Why Do Dogs Sneeze?
For me, it’s a puff of dust from a seldom regarded book, a little too much black pepper on my food, or a walk outside in the early summer when the pollen covers everything in pale green. I can feel it welling up in my chest and getting ready to explode. Usually there’s no stopping it, although occasionally I get lucky and can stop it before it gets too far. Every language has its own way of responding. God bless you! Gesundheit! ¡Dios te bendiga! Sneezing is universal, and that includes our four legged companions.
Sneezing is the body’s way of expelling an unwanted foreign object from its nasal passages. It can be a very normal thing, or it could be a sign of something much more serious. Let’s take a look at some of the potential causes and try to answer the question, “Why do dogs sneeze?”
Many people, especially those new to the dog world, are not aware that dogs can have allergies in much the same way people can. Whether it be food related or airborne irritants, dogs are susceptible. Sneezing could also be the result of an insect bite or other trauma to the animal’s airway. This should be quickly evident by doing a thorough visual examination, at which point getting the dog to your vet or animal ER is vital.
Some over-the-counter allergy meds can really help dogs combat seasonal allergies, but it’s important to have them checked out by your vet first to (1) make sure that is the best course of action and (2) to obtain dosage recommendations. Usually sneezing as a result of allergies will be accompanied by watery, irritated eyes as well as some light breathing distress or coughing.
It’s also possible that your dog has picked up a cold somewhere and is sick. If this is the case, it’s recommended that you take them to your vet. Influenza (which can lead to Kennel Cough) and Parainfluenza Viruses are two such ailments that can affect dogs. Sneezing and watery eyes are among its symptoms, and, left untreated, could develop into a fatal chest infection or pneumonia. The vet will do an exam and determine the best course of action, even if it is just waiting it out and treating the symptoms or complications that arise from the initial virus, which itself cannot be directly treated.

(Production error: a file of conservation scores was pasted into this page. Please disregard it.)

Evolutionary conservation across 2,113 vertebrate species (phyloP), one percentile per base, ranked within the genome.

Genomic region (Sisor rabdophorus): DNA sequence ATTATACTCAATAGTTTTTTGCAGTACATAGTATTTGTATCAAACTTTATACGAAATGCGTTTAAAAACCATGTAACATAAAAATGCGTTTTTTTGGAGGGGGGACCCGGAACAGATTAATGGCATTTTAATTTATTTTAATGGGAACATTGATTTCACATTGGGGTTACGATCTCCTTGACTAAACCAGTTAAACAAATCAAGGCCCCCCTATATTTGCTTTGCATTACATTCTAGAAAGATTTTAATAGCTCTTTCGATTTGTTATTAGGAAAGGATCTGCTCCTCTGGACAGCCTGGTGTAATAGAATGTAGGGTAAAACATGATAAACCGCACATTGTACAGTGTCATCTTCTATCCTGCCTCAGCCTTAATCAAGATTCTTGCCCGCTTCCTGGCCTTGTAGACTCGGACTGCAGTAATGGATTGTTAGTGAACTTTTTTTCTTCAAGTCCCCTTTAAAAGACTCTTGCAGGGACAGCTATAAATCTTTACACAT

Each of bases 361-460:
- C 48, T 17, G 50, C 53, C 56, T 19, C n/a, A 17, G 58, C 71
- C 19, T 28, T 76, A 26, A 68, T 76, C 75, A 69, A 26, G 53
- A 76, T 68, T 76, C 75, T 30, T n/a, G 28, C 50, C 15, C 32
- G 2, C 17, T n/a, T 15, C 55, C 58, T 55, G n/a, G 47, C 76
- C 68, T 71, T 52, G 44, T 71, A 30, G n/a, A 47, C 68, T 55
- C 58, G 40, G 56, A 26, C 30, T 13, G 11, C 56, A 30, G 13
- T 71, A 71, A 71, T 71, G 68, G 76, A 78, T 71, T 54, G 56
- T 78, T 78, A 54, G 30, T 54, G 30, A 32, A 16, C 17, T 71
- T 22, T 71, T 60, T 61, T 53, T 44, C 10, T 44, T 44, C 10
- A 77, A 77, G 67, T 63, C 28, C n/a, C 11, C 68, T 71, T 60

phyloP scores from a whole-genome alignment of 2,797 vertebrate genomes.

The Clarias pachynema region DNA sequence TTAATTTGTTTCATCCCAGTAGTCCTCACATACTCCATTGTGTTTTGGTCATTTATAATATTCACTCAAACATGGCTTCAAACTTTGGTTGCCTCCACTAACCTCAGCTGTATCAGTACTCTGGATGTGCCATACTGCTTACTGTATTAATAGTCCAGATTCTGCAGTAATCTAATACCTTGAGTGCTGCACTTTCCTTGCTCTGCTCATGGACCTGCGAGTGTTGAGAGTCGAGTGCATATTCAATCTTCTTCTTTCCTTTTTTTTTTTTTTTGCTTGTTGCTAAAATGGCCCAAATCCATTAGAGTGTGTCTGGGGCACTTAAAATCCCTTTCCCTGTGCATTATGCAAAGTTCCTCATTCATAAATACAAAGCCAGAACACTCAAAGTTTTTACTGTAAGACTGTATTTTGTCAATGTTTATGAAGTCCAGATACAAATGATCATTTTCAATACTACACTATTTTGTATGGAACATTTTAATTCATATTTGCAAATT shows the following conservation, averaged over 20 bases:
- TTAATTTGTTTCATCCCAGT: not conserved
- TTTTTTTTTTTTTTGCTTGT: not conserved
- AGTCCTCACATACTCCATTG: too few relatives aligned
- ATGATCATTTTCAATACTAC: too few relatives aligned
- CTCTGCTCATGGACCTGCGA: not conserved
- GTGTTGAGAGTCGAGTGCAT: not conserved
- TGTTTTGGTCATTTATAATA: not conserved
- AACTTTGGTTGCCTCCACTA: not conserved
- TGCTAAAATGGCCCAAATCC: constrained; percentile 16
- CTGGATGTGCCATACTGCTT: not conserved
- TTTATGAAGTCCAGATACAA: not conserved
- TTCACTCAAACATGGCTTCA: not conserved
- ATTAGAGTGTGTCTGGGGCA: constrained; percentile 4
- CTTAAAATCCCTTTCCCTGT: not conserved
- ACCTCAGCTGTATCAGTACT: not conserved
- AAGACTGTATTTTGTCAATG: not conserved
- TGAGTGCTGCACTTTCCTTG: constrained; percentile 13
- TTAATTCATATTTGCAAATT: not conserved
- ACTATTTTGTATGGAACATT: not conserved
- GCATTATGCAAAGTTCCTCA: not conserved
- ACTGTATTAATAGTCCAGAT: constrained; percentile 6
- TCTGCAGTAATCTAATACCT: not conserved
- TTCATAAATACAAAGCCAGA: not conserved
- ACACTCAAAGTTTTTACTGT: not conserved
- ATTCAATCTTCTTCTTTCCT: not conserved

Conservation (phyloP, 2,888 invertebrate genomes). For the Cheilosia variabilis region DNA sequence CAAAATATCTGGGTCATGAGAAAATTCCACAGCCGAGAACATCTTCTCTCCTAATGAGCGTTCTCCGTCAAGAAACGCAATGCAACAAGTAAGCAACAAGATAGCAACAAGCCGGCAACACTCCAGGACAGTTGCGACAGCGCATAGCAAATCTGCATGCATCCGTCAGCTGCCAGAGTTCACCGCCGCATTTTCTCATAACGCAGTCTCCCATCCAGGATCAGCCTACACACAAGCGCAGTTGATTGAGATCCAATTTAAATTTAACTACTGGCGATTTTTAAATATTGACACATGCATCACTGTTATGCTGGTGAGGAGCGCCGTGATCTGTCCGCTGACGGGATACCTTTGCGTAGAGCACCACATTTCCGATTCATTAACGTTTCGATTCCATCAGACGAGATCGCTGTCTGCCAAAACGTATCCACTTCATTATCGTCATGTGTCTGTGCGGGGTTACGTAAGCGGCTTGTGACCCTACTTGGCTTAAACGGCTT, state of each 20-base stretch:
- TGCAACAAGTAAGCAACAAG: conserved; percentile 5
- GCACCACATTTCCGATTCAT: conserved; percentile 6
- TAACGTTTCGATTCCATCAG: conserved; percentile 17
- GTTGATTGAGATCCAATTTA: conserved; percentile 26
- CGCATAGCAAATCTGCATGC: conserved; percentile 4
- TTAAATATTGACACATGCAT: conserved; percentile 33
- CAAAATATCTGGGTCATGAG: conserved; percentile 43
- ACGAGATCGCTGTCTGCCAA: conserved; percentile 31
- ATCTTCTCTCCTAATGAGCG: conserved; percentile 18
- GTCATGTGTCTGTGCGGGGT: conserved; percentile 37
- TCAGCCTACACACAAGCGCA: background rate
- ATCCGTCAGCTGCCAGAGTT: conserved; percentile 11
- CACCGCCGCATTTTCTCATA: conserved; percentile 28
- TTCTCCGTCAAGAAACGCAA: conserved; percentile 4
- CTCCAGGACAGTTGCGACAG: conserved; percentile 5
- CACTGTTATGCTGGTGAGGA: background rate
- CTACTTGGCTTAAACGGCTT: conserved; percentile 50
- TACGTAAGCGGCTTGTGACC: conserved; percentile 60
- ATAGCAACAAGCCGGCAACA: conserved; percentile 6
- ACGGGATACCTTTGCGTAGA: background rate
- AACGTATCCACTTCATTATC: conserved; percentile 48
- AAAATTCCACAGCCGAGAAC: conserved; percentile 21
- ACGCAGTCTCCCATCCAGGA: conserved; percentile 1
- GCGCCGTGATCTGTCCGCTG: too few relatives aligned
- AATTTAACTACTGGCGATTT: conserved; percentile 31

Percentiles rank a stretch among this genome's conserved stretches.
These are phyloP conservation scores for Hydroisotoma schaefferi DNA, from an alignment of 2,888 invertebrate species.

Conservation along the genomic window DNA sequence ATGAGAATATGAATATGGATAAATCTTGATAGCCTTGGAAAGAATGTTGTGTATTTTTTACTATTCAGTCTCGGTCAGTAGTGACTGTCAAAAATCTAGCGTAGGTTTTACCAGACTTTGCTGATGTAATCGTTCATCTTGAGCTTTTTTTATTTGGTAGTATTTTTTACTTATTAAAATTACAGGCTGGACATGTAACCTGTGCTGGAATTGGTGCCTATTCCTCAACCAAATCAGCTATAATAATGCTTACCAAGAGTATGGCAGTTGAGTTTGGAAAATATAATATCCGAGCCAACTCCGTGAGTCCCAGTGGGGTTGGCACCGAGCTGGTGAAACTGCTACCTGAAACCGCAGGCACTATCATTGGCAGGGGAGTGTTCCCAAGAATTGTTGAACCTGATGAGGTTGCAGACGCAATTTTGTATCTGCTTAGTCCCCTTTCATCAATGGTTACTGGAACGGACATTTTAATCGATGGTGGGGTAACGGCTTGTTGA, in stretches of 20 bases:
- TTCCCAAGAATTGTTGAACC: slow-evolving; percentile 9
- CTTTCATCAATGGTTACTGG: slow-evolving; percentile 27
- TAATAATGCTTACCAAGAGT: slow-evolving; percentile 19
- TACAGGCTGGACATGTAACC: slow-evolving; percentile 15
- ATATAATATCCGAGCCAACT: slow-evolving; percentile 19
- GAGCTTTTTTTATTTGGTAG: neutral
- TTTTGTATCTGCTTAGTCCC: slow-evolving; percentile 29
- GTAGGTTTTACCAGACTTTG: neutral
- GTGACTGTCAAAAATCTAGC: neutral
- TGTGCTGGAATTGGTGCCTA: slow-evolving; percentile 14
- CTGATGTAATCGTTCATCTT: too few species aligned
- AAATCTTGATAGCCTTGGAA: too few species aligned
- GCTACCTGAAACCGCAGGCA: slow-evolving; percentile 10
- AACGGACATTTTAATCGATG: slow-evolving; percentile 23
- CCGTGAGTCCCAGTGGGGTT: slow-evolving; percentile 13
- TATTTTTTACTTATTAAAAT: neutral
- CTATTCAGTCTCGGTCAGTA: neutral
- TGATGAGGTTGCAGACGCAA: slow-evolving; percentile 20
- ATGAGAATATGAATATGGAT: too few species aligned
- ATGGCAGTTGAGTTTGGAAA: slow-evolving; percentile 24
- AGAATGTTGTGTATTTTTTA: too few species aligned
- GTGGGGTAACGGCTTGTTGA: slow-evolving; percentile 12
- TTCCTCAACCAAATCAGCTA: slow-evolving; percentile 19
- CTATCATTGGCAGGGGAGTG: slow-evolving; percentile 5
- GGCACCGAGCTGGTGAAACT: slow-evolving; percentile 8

There have been many times over the years that I would swear our dog (current, and former) would sneeze AT us to either emphasize a point he was trying to make, or other times to seemingly express his dissatisfaction (usually at being denied food). This led me to think, are dogs capable of this level of expression? It turns out that they are, according to Alexandra Horowitz at the Dog Cognition Lab (https://dogcognition.wordpress.com/) who says that, while (sadly) research in this area is lacking, it is pretty clear that dogs do sneeze and snort in a communicative way. “I think it is clear that, like a person coughing or clearing her throat, a sneeze could be used in a quasi-meaningful way,” says Horowitz.
As you can see, a simple sneeze can be anything but. Whether your pup is coming down with something or just trying to get your attention, knowing what to look for and what to do is important. As always, when in doubt, contact your veterinarian. But try a treat first, sometimes, that’s all the medicine that’s needed!